The IT executive must take an active role in extending the organisation's business model to new opportunities and new partnerships, such as the development of marketplaces.
"A successful company in the future will be one whose most critical senior executives are the CEO and IT executive, working closely together.
"If we believe that technology is integral to our businesses today, we aren't going to believe its criticality in five years time - and driving that forward must be the 'new' IT executives in their expanded role," Barkla says.
After 36 years in the IT industry, Roger McDougall, former CIO of Bankers Trust, now semi-retired and working as general manager for technical services at Vodafone, has seen the senior IT role undergo numerous transformations.
Reinventing the role
During the course of his career he's watched IT executives move from reporting to the finance controller or finance director to reporting directly to the managing director, before going back to once again reporting to the finance director and returning to the top once again.
He's also watched CEOs and boards decide it was more important for the IT executives to have business nous than technological knowledge, before changing their minds and going back to an appreciation of the importance of having technically-focused IT managers.
For years it was politically correct to suggest IT managers didn't really need to understand technology, they just needed good people under them who did. There's still an element of that kind of thinking around, McDougall says, but he's one CIO prepared to reject it out of hand.
"I think a good CIO is a combination of somebody who understands the business and somebody who has come up through the technology ranks, and has learnt what technology is all about," he says.
But if a technological background is vital, so is an understanding of business fundamentals.
"What makes a good IT executive today? I suppose increasingly it is understanding the business. In the early days as an IT executive you had to be a good technologist, and that would suffice. Now you've got to understand the business and understand how the technology relates to the business."
McDougall says for today's crop of IT executives a business degree is essential, particularly if they've come from a strong technology background. There are still far too many IT executives out there who don't have any grasp of the fundamentals of business, with many not even understanding the fundamentals of basic accounting. And there are way too many who have no idea how to communicate with their business peers and partners.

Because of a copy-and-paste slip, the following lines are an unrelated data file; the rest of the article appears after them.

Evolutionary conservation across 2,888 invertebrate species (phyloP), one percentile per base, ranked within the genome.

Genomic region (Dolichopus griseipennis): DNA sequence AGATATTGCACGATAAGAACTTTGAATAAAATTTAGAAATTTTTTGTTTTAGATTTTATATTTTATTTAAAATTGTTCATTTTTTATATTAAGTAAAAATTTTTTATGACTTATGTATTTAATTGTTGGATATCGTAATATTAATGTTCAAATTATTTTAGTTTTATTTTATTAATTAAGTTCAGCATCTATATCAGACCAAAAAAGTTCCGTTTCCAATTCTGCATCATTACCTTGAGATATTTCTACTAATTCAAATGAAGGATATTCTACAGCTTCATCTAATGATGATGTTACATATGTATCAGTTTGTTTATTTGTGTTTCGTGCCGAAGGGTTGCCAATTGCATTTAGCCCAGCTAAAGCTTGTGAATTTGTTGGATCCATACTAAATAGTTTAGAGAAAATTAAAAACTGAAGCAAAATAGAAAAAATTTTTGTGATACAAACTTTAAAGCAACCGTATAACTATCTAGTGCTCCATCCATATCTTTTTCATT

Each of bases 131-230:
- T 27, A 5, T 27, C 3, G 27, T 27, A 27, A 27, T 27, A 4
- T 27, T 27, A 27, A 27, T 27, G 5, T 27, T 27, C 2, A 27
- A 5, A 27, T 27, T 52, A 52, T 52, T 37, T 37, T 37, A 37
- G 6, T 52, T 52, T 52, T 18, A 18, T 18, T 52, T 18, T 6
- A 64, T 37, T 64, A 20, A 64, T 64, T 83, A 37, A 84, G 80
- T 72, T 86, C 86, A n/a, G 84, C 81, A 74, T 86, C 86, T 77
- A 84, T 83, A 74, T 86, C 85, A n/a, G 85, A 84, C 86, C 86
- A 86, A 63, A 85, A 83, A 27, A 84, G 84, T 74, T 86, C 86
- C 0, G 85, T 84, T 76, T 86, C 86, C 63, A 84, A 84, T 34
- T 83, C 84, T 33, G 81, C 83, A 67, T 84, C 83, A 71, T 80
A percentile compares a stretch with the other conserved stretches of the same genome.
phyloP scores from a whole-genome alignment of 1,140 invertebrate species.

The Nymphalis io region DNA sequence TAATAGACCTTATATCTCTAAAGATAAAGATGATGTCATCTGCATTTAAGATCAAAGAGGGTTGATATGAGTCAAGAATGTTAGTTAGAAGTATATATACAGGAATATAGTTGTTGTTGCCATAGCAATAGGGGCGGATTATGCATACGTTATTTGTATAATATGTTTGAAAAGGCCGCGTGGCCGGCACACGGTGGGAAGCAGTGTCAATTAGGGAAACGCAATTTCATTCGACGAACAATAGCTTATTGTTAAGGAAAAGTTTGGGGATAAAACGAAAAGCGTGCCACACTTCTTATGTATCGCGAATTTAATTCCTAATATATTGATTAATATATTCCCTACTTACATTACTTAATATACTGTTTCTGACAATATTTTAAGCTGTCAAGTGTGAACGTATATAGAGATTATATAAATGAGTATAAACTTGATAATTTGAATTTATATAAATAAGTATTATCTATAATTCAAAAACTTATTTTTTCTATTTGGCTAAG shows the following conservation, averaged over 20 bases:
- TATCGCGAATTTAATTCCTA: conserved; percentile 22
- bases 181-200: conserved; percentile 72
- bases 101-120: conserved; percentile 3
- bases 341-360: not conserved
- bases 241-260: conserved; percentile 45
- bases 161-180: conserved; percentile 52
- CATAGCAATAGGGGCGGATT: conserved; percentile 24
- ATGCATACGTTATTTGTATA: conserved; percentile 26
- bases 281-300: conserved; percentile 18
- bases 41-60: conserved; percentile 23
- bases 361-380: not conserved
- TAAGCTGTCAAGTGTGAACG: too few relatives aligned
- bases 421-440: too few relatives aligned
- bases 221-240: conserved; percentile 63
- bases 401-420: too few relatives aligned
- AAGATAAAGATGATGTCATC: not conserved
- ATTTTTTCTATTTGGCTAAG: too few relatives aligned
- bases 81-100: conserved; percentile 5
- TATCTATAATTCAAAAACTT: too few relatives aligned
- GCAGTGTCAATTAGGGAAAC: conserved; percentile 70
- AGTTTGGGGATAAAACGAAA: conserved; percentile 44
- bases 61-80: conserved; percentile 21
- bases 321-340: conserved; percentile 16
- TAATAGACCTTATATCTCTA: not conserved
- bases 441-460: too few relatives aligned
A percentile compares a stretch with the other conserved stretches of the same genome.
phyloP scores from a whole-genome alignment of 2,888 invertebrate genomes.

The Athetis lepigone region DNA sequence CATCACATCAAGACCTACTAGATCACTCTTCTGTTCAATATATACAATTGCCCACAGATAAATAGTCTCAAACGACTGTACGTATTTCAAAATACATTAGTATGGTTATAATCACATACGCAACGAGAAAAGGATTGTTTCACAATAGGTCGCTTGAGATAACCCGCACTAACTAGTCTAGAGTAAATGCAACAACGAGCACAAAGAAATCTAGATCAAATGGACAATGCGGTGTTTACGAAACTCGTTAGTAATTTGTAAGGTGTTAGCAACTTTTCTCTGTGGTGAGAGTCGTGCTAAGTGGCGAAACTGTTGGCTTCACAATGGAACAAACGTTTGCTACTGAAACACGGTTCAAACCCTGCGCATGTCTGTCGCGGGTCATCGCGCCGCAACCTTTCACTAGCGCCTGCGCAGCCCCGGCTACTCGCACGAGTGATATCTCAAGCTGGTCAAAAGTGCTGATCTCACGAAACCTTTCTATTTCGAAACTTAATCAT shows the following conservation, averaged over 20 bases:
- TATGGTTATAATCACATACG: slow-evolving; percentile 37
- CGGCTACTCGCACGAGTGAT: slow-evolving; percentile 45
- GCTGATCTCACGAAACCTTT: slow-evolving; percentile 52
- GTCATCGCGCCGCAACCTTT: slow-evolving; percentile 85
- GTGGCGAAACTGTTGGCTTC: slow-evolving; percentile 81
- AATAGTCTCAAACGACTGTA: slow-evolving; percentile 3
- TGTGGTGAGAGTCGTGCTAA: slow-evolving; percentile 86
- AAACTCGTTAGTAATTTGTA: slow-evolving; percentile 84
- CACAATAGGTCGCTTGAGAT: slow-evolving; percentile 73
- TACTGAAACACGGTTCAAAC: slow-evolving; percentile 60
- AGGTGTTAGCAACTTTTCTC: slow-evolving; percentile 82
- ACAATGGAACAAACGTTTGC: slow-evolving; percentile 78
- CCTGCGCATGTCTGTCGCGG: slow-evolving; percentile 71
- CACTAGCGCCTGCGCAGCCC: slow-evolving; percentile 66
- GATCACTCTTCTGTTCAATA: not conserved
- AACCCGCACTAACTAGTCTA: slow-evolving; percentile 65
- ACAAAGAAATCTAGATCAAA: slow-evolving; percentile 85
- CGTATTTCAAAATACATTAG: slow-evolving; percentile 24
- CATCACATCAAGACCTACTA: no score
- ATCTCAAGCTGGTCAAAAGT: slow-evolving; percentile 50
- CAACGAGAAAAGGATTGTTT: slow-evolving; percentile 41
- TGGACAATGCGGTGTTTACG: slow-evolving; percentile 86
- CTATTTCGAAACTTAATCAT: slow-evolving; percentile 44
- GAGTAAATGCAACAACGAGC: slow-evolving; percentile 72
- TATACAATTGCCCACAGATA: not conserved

But more than ever before, IT executives are being forced to become entrepreneurs, not just good old-fashioned businessmen and women.
"The IT manager of old really is a disappearing breed," says BankWest general manager emerging businesses and systems Chris Whitehead. "What organisations are looking for is the IT exec to evolve into a very commercial animal who understands how IT can be applied in the business and who can act as an advocate, an evangelist and a reliable implementer of technology."
BankWest is a perfect example of the kind of breathtaking changes being wrought on business by the forces of technology. Earlier this year the bank formed Unisys West, a joint venture with Unisys Australia to provide IT services in Western Australia to government departments and enterprises across all industries. These services include business-to-business e-commerce transaction services, data centre outsourcing, business process outsourcing, network management, help-desk operations, disaster recovery services, managed services and application service provision (ASP).
Whitehead says from BankWest's perspective the move emerged from the bank's habit of constantly reviewing costs and looking for opportunities to make the organisation more efficient. With a benchmarking exercise proving the bank's IT services were already operating at world's best practice, the only realistic opportunity to reduce the bank's overall costs of IT was to gain economies of scale.
These days, Whitehead says, IT is no longer part of the back office and it is no longer about productivity. Instead, the focus is on achieving competitive advantage through better customer service and new value propositions.
"Therefore, the IT head's role is very much an all-round business role and it's really looking at how technology can be commercially exploited," he says.
"If you try to be an IT manager of old then you'll find yourself pushed down the organisation in terms of reporting and credibility and so on, because that's simply not what businesses need."